It’s hard to save money at the pump when your tax dollars have already paid for so much of the fuel you’re pumping. Here’s a breakdown of subsidies:
Blender’s credit: 51 cents per gallon
The federal government pays 51 cents for each gallon of ethanol that is blended with gasoline and delivered to gas stations. They call it the “blender’s credit.” This often goes to a middleman. For example, corn-based ethanol produced at the plant in western New York is picked up by Reid Petroleum, who blends the ethanol before delivering it to the Mobil Station at 12 Corners in Brighton. Reid Petroleum gets that 51 cents per gallon credit. So before you’re saving anything at the pump, you’re paying 51 cents per gallon for ethanol.
State tax credit: 15 cents per gallon
In the state of New York, ethanol producers can receive up to $2.5 million per year in tax credits from the state for their first four years. They get the cash in the form of a tax credit for each gallon of ethanol they produce. There’s no tax credit for the first 40,000 gallons produced, but after that they receive 15 cents for each gallon up to 15,666,667 gallons produced. The money comes from your state tax dollars. So before you’re saving anything at the pump, you’re paying 51 cents per gallon and then another 15 cents per gallon in state tax credits.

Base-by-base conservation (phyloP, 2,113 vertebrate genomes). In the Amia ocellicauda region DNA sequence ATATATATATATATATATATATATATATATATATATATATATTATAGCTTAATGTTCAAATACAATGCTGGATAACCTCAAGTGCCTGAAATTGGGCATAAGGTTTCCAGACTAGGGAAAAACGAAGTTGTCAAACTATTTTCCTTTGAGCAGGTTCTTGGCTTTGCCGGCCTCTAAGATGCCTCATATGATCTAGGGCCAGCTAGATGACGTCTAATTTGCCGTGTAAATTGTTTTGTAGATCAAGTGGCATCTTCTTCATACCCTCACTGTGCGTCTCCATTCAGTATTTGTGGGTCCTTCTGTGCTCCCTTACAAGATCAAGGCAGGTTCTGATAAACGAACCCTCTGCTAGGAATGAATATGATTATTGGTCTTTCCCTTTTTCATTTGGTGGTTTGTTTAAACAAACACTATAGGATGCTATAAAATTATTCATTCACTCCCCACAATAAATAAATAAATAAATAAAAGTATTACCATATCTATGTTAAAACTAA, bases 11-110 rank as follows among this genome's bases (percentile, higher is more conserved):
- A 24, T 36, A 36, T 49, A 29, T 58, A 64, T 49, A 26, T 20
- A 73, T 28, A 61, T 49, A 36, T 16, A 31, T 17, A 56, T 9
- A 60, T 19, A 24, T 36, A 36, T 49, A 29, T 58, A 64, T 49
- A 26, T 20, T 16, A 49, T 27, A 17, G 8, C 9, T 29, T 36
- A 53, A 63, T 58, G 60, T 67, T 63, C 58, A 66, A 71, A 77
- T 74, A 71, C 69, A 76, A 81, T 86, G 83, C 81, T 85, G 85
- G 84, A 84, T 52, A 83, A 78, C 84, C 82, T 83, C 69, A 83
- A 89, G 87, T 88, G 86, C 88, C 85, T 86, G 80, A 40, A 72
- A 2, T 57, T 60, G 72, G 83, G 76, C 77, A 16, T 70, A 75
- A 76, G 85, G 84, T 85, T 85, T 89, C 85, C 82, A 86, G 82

Subsidies and grants to build new plants
Just about every ethanol plant in the country has received some form of taxpayer assistance. Western New York Energy in Medina received $6 million from New York state and a $25 million federal loan guarantee. This means that they haven’t got a dime from your federal tax dollars, but if the plant folds, taxpayers are on the hook for $25 million. With each plant getting a different financial package, it’s nearly impossible to quantify the average subsidy per gallon. But it’s no doubt significant.